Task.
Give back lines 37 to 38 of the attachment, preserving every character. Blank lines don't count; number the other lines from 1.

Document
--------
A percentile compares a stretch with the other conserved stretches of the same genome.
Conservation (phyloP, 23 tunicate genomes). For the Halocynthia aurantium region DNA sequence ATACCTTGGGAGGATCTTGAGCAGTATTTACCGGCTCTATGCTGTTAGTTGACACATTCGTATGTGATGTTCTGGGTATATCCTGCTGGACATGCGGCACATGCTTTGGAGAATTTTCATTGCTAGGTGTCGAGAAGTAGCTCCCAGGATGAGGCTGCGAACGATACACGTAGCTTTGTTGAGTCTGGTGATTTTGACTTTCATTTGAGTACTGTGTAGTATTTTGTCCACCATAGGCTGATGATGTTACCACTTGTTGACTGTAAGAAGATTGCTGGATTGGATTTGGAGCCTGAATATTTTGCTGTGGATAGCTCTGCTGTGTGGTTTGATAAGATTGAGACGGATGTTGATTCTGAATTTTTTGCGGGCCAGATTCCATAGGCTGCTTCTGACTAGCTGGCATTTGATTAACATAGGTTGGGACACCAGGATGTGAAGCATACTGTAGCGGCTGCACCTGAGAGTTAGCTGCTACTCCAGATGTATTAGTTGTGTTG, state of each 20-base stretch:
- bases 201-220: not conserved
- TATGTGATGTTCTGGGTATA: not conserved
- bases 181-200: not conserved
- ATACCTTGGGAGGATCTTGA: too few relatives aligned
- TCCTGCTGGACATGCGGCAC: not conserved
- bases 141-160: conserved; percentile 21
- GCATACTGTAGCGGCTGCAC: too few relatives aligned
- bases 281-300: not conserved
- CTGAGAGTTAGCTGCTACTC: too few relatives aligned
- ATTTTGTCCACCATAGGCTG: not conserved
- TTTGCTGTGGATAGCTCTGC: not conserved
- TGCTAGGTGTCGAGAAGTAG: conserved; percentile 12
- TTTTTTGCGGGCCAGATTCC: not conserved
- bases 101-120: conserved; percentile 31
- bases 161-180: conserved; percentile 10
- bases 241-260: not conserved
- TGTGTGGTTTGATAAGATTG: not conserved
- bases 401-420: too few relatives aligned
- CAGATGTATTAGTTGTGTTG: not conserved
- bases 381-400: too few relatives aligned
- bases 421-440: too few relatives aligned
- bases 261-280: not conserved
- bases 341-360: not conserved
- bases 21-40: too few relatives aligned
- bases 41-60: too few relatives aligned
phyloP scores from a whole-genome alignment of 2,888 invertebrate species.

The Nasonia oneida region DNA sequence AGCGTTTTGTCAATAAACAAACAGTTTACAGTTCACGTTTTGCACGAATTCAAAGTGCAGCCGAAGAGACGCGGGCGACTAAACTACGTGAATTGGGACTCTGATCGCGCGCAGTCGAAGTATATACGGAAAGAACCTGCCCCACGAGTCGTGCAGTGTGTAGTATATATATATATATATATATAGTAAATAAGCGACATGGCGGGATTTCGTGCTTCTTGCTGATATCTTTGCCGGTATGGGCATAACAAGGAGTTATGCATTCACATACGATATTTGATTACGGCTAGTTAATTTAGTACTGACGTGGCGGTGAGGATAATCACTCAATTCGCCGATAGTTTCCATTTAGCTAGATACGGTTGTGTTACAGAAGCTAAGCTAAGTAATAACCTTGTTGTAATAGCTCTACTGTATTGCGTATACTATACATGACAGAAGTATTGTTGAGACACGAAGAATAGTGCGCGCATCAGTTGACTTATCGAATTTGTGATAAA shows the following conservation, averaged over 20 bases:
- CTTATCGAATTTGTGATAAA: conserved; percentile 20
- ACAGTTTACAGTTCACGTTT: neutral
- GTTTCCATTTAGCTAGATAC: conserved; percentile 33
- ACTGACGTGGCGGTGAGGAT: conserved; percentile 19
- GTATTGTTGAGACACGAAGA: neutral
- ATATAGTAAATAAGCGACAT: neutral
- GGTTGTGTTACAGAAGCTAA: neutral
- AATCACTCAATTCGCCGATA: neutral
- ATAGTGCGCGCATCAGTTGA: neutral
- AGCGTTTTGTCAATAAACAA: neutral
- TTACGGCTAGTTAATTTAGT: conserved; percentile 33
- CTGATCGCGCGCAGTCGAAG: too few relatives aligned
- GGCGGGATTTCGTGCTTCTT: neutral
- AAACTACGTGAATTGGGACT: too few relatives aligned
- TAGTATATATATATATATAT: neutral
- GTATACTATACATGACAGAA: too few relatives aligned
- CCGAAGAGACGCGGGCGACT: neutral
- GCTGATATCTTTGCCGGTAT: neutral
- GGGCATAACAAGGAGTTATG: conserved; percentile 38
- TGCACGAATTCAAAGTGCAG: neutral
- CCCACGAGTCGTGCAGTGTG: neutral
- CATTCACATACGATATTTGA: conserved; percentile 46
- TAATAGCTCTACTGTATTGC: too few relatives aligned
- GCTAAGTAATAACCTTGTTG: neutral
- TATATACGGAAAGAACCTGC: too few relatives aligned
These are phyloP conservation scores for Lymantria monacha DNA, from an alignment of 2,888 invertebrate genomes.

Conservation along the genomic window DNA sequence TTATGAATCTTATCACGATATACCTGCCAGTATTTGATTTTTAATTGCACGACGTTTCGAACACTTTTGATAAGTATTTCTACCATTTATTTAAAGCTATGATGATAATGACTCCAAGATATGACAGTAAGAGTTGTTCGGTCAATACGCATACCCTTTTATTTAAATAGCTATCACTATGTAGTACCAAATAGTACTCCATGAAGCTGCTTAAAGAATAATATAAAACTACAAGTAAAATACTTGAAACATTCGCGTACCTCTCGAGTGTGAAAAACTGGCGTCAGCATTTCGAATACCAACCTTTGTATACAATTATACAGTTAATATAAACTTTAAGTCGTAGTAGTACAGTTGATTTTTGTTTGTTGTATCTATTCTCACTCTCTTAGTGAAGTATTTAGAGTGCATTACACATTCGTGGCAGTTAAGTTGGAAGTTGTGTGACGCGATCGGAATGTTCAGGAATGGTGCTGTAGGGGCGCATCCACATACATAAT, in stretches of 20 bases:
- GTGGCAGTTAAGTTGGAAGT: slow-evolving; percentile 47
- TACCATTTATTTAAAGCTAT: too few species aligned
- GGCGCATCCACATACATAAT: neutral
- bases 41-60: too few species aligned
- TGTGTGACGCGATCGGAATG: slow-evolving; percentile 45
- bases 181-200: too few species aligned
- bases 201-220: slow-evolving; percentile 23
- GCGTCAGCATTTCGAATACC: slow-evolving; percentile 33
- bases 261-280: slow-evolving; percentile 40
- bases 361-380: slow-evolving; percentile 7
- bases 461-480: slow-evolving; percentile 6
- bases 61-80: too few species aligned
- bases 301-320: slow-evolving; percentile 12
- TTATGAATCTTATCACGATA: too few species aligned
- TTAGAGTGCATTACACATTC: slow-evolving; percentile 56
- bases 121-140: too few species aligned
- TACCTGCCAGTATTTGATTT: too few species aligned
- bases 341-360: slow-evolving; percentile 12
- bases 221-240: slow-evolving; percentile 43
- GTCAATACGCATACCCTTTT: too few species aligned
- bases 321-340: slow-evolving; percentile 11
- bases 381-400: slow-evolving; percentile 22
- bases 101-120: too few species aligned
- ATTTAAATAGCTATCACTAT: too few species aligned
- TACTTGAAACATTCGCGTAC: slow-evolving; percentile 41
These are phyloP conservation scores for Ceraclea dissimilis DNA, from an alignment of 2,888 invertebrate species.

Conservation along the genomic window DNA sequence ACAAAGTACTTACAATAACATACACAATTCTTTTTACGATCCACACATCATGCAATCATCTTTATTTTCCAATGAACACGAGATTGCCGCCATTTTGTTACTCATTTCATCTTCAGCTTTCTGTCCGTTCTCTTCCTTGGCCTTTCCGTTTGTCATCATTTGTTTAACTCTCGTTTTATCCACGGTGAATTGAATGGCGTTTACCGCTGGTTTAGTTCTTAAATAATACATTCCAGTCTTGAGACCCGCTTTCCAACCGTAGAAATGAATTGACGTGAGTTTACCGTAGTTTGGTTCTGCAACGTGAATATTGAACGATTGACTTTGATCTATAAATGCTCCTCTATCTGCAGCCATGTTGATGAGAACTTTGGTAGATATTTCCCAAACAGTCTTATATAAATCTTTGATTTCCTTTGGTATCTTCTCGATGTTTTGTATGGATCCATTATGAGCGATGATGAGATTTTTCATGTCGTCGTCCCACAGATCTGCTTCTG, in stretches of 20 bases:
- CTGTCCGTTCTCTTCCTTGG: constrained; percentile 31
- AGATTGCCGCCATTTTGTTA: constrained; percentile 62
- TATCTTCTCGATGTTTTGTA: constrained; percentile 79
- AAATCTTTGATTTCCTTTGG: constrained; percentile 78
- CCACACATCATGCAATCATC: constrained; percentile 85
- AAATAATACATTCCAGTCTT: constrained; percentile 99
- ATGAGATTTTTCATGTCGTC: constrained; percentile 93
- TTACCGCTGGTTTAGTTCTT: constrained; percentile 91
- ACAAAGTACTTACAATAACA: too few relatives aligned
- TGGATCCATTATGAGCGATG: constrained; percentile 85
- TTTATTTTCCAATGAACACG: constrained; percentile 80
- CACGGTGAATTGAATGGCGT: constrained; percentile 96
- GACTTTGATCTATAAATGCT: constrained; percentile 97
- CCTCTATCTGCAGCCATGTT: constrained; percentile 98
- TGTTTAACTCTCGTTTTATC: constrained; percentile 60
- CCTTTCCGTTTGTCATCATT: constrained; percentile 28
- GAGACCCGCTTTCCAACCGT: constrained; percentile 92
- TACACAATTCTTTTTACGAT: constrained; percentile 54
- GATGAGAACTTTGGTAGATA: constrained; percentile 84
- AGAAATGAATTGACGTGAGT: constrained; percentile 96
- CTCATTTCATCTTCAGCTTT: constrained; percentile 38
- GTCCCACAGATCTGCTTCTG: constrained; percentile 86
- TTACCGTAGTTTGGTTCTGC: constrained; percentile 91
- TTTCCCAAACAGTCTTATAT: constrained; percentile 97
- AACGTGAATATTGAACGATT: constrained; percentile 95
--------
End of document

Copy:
- AATCACTCAATTCGCCGATA: neutral
- ATAGTGCGCGCATCAGTTGA: neutral